“We have a need to be accepted and to be loved by others, but we cannot accept and love ourselves. The more self love we have, the less we experience self-abuse. Self-abuse comes from self-rejection, and self-rejection comes from having an image of what it means to be perfect and never measuring up to that ideal." - Don Miguel Ruiz
When I was younger, I remember feeling two very distinct things. The first was the urge to disappear and read a good book. The second was the desire to belong. I’m sure that many people feel the first thing, but almost everyone feels the second. All humans have the innate desire to belong and to be a part of a community.
This desire to belong also came with the urge to conform to an ideal - something that can be worked towards in order to fit a certain expectation. Once that expectation is met, the assumption is that you belong wherever that ideal is being held.
If we look back into the past, at various points in time, we would find that there was always an ideal expectation or standard that humans compared themselves to. This standard was considered ‘perfect’ or the ‘ideal’. Americans even took this standard, and made a phrase out of it - the American Dream, “the ideal by which equality of opportunity is available to any American, allowing the highest aspirations and goals to be achieved.”
There is a standard set for everything - the ideal beauty, the ideal house, the ideal salary, the ideal partner, and the list goes on. All of these ideals boil down to checklists, where if every box was checked off on the list, you’ve officially made it to the ideal ‘whatever it is’.
At all those various points of time in the past, and even now, having a disability is not ideal. No one ever works towards having a disability. That’s not on any checklist anywhere. I’ve never heard anyone say, “you know what, I’m going to work towards being disabled.” I’m probably never going to hear anyone say that.
Let’s bench that for a second, and go back to working towards a certain ideal. The concept that gets reinforced by society is that once you’ve reached a certain ideal…it is then, and only then, that you can say, “I’ve made it. I can be happy now.”
If you’ve ever worked towards a certain goal or ideal, and reached that goal, you likely already know that this isn’t true. We are taught to always strive for more, and that once we’ve reached that ideal state, to always go after the next best thing.
Having ambitions and dreams are great, and if you don’t have any ambitions and dreams, that’s okay too. The point is, if you are working towards something - the goal is not to reach that ‘perfect’ state or ideal, but to be present. Enjoy the journey, and you will enjoy the destination.
Society doesn’t teach that. Society teaches us that, “okay, it’s great that you now reached this ideal, but what’s next? How can you be even better than where you are now?”
There’s only a small window where you get to enjoy your destination, before the next ideal state needs to be reached.
Let’s circle back to what was said earlier, about how having a disability is never going to be ideal. That’s the truth. When I was growing up, I saw what society considered as the ideal. I realized that I didn’t have a hope of reaching that ideal of being the perfect human being. This was disheartening.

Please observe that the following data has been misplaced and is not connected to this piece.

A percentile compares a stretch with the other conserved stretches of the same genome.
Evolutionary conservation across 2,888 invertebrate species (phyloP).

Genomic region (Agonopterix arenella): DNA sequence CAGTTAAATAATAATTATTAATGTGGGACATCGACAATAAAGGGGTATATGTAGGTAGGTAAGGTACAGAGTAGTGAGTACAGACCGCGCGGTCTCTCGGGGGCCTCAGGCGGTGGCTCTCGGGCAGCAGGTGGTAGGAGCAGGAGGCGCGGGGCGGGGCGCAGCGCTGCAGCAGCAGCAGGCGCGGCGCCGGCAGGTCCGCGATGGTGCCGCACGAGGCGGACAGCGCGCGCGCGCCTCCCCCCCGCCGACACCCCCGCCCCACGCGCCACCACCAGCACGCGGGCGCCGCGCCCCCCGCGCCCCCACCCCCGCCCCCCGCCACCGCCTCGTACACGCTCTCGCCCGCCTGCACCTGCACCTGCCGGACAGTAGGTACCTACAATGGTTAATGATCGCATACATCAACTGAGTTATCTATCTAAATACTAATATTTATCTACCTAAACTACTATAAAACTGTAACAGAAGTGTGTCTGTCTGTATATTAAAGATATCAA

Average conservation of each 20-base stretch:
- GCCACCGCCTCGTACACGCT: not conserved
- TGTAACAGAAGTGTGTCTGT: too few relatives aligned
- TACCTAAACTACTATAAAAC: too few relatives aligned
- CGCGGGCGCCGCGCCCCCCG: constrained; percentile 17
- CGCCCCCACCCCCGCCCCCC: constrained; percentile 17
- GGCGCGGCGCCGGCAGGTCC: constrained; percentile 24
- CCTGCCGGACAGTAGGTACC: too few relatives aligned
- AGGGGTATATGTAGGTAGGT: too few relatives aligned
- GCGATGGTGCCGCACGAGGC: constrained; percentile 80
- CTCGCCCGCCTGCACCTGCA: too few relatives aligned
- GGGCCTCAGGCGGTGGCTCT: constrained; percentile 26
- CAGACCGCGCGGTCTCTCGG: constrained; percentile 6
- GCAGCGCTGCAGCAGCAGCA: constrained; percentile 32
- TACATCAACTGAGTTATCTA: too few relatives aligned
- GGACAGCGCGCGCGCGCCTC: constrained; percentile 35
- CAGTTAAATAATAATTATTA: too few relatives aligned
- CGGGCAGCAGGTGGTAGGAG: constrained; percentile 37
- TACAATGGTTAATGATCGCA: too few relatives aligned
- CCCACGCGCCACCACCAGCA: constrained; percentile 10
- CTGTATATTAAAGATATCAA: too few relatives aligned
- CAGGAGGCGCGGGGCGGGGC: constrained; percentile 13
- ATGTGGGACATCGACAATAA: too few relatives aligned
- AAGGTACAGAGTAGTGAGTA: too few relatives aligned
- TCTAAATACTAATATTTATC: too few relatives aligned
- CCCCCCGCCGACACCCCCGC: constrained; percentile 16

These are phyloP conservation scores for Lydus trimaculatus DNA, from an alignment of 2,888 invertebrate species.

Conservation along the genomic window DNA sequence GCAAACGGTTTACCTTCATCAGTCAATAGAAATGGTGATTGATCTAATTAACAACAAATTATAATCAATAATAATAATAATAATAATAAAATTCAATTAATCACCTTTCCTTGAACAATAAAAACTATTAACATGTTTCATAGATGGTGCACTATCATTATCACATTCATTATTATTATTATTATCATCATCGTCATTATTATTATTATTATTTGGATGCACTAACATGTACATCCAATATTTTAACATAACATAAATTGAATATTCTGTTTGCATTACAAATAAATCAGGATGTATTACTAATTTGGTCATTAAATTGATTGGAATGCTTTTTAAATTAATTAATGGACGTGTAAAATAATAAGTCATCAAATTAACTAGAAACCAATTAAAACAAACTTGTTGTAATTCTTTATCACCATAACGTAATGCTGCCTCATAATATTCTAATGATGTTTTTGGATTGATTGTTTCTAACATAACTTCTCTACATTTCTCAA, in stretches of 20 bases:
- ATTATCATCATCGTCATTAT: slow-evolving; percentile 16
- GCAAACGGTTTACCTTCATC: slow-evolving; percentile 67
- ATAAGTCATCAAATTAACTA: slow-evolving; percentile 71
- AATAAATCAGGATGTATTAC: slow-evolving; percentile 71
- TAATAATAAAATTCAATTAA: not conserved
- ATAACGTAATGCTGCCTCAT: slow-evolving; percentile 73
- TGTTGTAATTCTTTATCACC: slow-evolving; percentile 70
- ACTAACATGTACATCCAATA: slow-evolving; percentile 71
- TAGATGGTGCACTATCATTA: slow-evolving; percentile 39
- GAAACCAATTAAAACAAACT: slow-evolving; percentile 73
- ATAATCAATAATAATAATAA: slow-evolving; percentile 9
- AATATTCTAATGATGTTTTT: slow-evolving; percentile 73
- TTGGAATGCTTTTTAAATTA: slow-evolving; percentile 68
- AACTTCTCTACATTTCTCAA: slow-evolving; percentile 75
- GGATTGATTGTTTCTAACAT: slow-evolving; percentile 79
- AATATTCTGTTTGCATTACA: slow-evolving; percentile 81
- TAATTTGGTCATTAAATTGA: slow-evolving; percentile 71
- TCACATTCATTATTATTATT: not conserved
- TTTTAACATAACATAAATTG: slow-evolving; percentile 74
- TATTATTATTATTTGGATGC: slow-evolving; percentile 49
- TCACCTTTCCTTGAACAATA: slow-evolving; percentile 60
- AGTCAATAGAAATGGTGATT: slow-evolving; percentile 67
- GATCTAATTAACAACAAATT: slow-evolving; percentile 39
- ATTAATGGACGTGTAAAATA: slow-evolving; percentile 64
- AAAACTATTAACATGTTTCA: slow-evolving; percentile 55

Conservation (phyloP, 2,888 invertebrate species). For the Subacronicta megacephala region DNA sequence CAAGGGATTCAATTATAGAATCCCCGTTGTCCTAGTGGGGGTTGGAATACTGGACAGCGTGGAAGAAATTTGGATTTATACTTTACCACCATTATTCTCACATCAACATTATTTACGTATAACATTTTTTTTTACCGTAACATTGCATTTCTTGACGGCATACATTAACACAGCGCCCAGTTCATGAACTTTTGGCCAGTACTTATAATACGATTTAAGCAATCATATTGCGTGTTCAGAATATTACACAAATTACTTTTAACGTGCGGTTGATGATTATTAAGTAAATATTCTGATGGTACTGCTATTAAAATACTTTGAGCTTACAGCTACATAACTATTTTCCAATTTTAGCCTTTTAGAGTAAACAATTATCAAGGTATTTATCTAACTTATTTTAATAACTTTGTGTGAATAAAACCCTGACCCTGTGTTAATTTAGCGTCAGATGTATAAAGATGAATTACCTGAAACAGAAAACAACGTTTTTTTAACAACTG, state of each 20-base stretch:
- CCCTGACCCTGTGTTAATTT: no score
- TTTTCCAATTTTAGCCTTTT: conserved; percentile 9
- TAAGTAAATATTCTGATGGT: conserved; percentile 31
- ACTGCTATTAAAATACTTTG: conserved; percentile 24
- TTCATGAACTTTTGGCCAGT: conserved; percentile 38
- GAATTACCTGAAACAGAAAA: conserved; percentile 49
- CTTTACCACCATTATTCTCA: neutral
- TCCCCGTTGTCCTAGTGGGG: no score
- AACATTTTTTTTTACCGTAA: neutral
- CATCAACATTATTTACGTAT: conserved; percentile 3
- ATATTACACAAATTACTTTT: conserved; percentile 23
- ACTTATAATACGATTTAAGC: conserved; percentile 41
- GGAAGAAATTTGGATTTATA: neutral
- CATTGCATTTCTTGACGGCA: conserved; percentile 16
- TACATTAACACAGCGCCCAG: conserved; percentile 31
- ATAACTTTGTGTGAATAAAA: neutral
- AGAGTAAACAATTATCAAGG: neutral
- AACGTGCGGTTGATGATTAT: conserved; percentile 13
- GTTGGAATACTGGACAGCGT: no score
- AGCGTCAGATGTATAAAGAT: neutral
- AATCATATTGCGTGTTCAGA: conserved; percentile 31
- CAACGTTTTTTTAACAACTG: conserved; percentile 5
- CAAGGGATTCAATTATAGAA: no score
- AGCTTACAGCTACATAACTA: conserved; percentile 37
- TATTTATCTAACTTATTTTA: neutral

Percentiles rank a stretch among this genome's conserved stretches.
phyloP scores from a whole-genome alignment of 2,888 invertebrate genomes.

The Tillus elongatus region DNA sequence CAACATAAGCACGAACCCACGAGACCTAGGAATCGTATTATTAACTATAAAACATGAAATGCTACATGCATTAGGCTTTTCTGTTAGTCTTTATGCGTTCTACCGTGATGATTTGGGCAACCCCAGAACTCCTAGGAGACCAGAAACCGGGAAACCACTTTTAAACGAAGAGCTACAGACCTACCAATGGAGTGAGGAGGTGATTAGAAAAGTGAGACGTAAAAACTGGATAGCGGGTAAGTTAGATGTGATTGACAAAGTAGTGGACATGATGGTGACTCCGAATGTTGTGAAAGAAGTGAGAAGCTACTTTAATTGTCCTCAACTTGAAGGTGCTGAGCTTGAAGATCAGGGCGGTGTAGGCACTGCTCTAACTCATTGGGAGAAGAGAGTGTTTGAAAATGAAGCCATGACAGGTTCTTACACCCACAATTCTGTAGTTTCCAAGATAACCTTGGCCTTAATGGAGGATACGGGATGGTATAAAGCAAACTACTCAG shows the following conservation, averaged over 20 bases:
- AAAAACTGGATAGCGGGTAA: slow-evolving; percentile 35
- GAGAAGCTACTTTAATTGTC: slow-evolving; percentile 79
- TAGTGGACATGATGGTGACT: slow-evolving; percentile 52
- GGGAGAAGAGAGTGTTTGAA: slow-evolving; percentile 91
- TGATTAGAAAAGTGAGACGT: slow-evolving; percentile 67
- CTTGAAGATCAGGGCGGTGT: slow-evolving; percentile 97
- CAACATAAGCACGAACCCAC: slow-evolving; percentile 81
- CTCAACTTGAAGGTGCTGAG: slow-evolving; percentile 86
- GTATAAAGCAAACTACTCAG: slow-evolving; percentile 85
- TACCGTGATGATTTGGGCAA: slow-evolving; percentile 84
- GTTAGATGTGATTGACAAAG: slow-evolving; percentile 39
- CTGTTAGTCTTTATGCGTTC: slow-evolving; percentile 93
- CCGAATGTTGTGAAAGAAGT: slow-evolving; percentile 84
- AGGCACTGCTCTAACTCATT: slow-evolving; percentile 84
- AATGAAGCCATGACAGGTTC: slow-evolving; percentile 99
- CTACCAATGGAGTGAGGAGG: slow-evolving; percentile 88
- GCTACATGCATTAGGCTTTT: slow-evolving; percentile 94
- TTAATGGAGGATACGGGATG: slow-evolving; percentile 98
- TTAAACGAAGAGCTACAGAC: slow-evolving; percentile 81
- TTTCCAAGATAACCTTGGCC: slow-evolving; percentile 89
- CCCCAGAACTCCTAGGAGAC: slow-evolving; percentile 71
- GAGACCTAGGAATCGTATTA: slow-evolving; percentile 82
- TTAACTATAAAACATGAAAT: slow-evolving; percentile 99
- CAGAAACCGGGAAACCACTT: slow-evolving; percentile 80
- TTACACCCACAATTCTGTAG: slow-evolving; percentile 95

I grew up convincing myself that. because of my disability, I wasn’t ‘perfect’. Honestly, this negative self-talk didn’t stop and end with my disability - I said the same thing about my hair, my skin, my voice. I’m sure a lot of people would say the same thing for themselves, regardless if they have a disability or not.
When we don’t have a possibility of reaching a certain ideal, we beat ourselves up over it, or we compare ourselves to others. We think that if we do this one thing right, or dress a certain way, or like certain things, we will finally feel like we belong.
I’ve struggled with this in so many different parts of my life, but when it came to my disability, I accepted that I will never attain the ideal of being a ‘perfect’ and ‘whole’ human being.
I shake my head at myself now, because the one lesson I really learned is that being perfect is an illusion - which is hard for a perfectionist like me to realize. If we always worked towards achieving that ideal perfection set by society, then by the time we get there, there’s another ideal we would have to reach, and the pattern continues.
I’ve realized that the best thing is to step away from the ideal, and to embrace what is going on in the present moment, with what is offered to me. If I want to work towards something, I’d rather do it on my behalf with my ideals, instead of working towards society’s ideals.
I had to realize what was perfect for me at that moment in time with what I had. I embraced what is given to me, and opened myself up to opportunities that I know will make ME happy.
I shedded society’s ideal (or lack thereof) about disabilities. I stepped away from feeling resentful that there are other humans out there that will always hear better than I do, or do not have the fear of not belonging anywhere because of their hearing. I moved towards feeling grateful that the technology for cochlear implants have improved to the point where I can hear sounds better than ever.
Everyone contends with the fear of not belonging, regardless of ability. Everyone feels the pressure to conform to a certain ideal set by society. It’s time to step away from this pressure, and instead reflect on what makes YOU happy, and what you can do to reach YOUR ideal state.